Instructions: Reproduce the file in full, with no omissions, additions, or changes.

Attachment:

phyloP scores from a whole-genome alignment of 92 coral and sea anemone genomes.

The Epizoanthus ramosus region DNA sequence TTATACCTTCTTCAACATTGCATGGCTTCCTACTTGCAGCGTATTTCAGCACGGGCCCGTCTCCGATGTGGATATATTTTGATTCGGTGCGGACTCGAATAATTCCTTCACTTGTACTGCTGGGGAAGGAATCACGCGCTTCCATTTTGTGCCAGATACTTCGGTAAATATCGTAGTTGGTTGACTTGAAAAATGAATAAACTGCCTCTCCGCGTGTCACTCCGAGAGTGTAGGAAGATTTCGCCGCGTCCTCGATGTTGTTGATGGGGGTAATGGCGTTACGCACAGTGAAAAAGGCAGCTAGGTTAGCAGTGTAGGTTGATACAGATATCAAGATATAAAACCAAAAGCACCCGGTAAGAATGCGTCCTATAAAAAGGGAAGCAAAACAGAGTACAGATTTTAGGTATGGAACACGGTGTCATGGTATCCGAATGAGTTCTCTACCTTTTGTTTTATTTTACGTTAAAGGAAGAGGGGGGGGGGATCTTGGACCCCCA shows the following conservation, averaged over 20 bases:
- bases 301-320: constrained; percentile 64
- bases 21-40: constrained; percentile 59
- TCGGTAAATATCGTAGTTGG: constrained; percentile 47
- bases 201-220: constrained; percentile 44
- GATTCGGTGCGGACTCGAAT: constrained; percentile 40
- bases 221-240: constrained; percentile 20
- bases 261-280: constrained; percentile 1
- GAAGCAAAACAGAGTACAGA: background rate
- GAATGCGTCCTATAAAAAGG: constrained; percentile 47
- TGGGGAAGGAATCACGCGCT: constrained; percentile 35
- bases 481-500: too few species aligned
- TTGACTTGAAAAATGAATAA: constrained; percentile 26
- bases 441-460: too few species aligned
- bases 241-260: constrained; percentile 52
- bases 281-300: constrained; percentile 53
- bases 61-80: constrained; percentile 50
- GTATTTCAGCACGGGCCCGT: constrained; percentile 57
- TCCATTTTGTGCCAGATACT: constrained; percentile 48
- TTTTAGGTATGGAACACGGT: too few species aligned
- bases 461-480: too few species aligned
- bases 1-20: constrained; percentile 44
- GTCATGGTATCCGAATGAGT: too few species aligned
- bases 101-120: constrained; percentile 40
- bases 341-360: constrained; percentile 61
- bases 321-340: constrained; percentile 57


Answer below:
phyloP scores from a whole-genome alignment of 92 coral and sea anemone genomes.

The Epizoanthus ramosus region DNA sequence TTATACCTTCTTCAACATTGCATGGCTTCCTACTTGCAGCGTATTTCAGCACGGGCCCGTCTCCGATGTGGATATATTTTGATTCGGTGCGGACTCGAATAATTCCTTCACTTGTACTGCTGGGGAAGGAATCACGCGCTTCCATTTTGTGCCAGATACTTCGGTAAATATCGTAGTTGGTTGACTTGAAAAATGAATAAACTGCCTCTCCGCGTGTCACTCCGAGAGTGTAGGAAGATTTCGCCGCGTCCTCGATGTTGTTGATGGGGGTAATGGCGTTACGCACAGTGAAAAAGGCAGCTAGGTTAGCAGTGTAGGTTGATACAGATATCAAGATATAAAACCAAAAGCACCCGGTAAGAATGCGTCCTATAAAAAGGGAAGCAAAACAGAGTACAGATTTTAGGTATGGAACACGGTGTCATGGTATCCGAATGAGTTCTCTACCTTTTGTTTTATTTTACGTTAAAGGAAGAGGGGGGGGGGATCTTGGACCCCCA shows the following conservation, averaged over 20 bases:
- bases 301-320: constrained; percentile 64
- bases 21-40: constrained; percentile 59
- TCGGTAAATATCGTAGTTGG: constrained; percentile 47
- bases 201-220: constrained; percentile 44
- GATTCGGTGCGGACTCGAAT: constrained; percentile 40
- bases 221-240: constrained; percentile 20
- bases 261-280: constrained; percentile 1
- GAAGCAAAACAGAGTACAGA: background rate
- GAATGCGTCCTATAAAAAGG: constrained; percentile 47
- TGGGGAAGGAATCACGCGCT: constrained; percentile 35
- bases 481-500: too few species aligned
- TTGACTTGAAAAATGAATAA: constrained; percentile 26
- bases 441-460: too few species aligned
- bases 241-260: constrained; percentile 52
- bases 281-300: constrained; percentile 53
- bases 61-80: constrained; percentile 50
- GTATTTCAGCACGGGCCCGT: constrained; percentile 57
- TCCATTTTGTGCCAGATACT: constrained; percentile 48
- TTTTAGGTATGGAACACGGT: too few species aligned
- bases 461-480: too few species aligned
- bases 1-20: constrained; percentile 44
- GTCATGGTATCCGAATGAGT: too few species aligned
- bases 101-120: constrained; percentile 40
- bases 341-360: constrained; percentile 61
- bases 321-340: constrained; percentile 57